The US economy grew at a remarkable annualized rate of 4.9 percent this quarter, the Bureau of Economic Analysis reports. This was significantly faster than most analysts expected. Strong growth is good, but there’s some less-welcome news, too: Nominal (current-dollar) GDP grew at an 8.5 percent annualized rate. The implied inflation rate, 3.6 percent, suggests the Federal Reserve still has some work to do to tame inflation.
Remember the most recent CPI release showed core inflation, which excludes volatile food and energy prices, running at 3.87 percent. I argued the FOMC should hold rates steady when it meets at the end of the month. While I still think that’s right, I’m less confident than I used to be.
There’s another factor we have to consider: the turbulence in bond markets.
It’s no secret that bond yields have shot up in recent weeks. The current yield on a 10-year Treasury is approximately 4.90 percent.
Many commentators, and some Fed officials, think rising interest rates elsewhere in the economy can substitute for a Fed target-rate increase. But I don’t think this claim withstands scrutiny.
Greg Ip provided a good overview of the argument in his recent column:
Normally, a bigger deficit stimulates growth and causes the Fed to tighten monetary policy. But the latest run-up in yields doesn’t reflect higher expected growth, but a higher term premium — the added return investors demand to hold long-term bonds instead of shorter-term Treasury bills.
That higher term premium is a restraint on borrowing and spending now. As Richard Clarida, a former vice chair, put it, ‘Your past fiscal excesses show up as a headwind today.’ In other words, the bond selloff is giving the Fed an added reason not to raise interest rates, not exactly an incentive for Washington to quit borrowing.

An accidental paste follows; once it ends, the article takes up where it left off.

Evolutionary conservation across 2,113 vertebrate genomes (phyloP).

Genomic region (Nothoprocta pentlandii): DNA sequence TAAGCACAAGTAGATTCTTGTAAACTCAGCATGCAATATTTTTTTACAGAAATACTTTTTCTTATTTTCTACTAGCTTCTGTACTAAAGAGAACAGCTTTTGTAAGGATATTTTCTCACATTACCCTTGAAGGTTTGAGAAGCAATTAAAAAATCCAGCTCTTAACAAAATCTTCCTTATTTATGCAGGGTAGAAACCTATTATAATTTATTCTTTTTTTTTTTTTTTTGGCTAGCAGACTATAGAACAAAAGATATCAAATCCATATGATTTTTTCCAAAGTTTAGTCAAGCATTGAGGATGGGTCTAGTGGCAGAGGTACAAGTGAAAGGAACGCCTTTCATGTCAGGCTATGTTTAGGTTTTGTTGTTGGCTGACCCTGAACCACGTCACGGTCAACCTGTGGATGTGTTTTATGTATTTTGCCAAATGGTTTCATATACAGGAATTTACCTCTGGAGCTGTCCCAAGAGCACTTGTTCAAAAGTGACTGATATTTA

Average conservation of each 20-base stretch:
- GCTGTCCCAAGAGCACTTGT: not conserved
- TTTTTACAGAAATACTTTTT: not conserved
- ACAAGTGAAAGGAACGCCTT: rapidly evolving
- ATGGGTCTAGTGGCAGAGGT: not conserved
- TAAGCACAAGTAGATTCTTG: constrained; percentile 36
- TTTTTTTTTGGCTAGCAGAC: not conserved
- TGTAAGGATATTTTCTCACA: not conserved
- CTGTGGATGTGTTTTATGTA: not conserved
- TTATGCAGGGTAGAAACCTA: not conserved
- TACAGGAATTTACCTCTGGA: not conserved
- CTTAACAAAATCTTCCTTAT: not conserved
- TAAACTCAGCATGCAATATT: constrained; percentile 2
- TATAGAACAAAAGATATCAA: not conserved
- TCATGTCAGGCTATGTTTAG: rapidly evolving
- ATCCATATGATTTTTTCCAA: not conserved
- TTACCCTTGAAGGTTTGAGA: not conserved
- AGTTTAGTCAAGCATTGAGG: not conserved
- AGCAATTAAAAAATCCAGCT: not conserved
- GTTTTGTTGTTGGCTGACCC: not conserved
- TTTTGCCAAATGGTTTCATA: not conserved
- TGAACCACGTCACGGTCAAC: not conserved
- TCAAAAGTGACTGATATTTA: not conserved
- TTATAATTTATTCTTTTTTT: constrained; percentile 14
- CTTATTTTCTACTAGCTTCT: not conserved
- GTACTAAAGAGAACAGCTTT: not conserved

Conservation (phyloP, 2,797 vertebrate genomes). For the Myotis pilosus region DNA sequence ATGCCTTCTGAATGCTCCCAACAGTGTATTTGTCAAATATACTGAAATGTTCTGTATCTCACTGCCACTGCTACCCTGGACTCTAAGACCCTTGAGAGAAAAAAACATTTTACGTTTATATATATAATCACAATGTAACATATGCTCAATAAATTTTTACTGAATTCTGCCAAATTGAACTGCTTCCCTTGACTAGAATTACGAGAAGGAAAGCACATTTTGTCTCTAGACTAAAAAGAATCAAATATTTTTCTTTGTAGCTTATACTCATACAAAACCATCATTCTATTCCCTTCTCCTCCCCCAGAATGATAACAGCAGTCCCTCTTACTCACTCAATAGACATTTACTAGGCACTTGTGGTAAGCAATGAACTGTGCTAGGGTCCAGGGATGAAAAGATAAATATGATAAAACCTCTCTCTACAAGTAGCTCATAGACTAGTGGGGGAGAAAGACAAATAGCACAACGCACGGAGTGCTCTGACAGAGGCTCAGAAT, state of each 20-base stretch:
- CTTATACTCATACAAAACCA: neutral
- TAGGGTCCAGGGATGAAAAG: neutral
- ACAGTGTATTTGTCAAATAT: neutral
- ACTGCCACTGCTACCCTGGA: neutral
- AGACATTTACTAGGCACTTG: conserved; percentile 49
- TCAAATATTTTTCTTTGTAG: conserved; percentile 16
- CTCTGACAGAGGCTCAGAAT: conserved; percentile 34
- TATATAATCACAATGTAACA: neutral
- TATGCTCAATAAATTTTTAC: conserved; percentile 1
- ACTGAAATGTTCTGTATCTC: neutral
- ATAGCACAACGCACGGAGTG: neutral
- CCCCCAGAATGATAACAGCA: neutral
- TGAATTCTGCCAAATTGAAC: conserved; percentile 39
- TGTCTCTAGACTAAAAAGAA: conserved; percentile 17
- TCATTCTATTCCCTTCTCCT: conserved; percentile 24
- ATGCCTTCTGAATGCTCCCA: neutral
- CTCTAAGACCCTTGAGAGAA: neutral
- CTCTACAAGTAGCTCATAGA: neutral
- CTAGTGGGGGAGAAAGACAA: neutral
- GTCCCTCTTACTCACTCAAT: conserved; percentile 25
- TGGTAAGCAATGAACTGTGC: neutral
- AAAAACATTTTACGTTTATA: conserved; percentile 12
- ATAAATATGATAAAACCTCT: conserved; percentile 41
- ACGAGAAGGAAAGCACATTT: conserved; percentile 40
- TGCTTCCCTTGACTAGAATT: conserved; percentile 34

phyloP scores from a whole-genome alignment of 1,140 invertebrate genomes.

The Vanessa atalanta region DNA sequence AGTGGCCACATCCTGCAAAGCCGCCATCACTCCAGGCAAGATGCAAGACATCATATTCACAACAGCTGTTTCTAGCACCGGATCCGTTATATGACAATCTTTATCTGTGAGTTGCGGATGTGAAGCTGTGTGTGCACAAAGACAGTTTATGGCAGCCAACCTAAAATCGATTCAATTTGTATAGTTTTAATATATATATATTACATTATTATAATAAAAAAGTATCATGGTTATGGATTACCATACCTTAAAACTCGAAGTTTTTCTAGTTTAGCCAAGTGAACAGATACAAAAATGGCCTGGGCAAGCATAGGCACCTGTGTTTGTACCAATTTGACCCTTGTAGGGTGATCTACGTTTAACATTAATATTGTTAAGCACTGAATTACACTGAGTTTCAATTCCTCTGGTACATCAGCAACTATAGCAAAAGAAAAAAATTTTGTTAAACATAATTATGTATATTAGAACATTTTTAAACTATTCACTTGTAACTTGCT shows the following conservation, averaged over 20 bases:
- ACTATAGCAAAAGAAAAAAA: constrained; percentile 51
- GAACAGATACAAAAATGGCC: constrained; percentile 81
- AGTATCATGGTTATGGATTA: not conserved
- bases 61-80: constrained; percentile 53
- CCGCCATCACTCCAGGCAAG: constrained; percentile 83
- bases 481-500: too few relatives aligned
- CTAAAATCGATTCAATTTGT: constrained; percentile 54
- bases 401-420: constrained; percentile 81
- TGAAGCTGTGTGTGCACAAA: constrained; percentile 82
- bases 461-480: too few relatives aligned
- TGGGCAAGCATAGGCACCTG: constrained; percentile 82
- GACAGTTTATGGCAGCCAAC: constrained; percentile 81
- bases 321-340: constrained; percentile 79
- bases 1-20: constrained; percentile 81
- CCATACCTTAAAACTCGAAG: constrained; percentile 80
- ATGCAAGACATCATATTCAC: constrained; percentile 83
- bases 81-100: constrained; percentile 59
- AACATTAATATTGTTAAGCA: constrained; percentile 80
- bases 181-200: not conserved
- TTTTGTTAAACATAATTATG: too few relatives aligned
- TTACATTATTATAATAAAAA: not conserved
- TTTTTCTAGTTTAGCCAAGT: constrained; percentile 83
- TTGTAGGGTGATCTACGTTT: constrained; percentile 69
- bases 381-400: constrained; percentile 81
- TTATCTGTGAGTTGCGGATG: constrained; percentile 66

This line of thinking seems plausible.
But it violates one of the most important rules of economic analysis: never reason from a price change.
We need to know why bond prices are falling, and hence yields rising, before we can discuss the implications for Fed policy.
Ip’s column suggests falling Treasury prices are explained by an unusually large supply of new Treasuries, driven by record peacetime deficits. Last fiscal year’s deficit was $2 trillion, or 7.5 percent of GDP. The Treasury Department had to offer large amounts of bonds to cover that fiscal gap.
What does this indicate about the natural rate of interest, which Fed policy is supposed to track? You offer a bond when you want to borrow money. Hence, an increased supply of bonds means an increased demand for loanable funds. All else being equal, when the demand for loanable funds rises, its price—the interest rate—must rise, too. Increased competition for scarce financial resources between the private and public sectors should drive up borrowing costs, and with it the natural rate of interest.
To keep monetary policy sufficiently tight in the face of a higher natural rate of interest, the Fed will need to target a higher nominal interest rate than would have been necessary had the natural rate of interest not risen. Hence, the market data imply nearly the opposite of what many commentators and policymakers recommend. Of course, it’s possible that the natural rate for longer-term borrowing contracts is rising while that of short-term contracts remains the same, i.e., that the term structure of interest rates is changing.
But if the yield curve is the explanation, then market forces aren’t “substituting” for Fed policy.
They’re simply reflecting an economic transition from one microeconomic equilibrium in the market for loanable funds to another.
I’m not sure which story is correct. But I’m confident that the narrative of rising bond yields standing in for Fed rate-target hikes doesn’t hold up. We’ll get a better picture of the path forward as additional data become available. Until then, hedge your bets.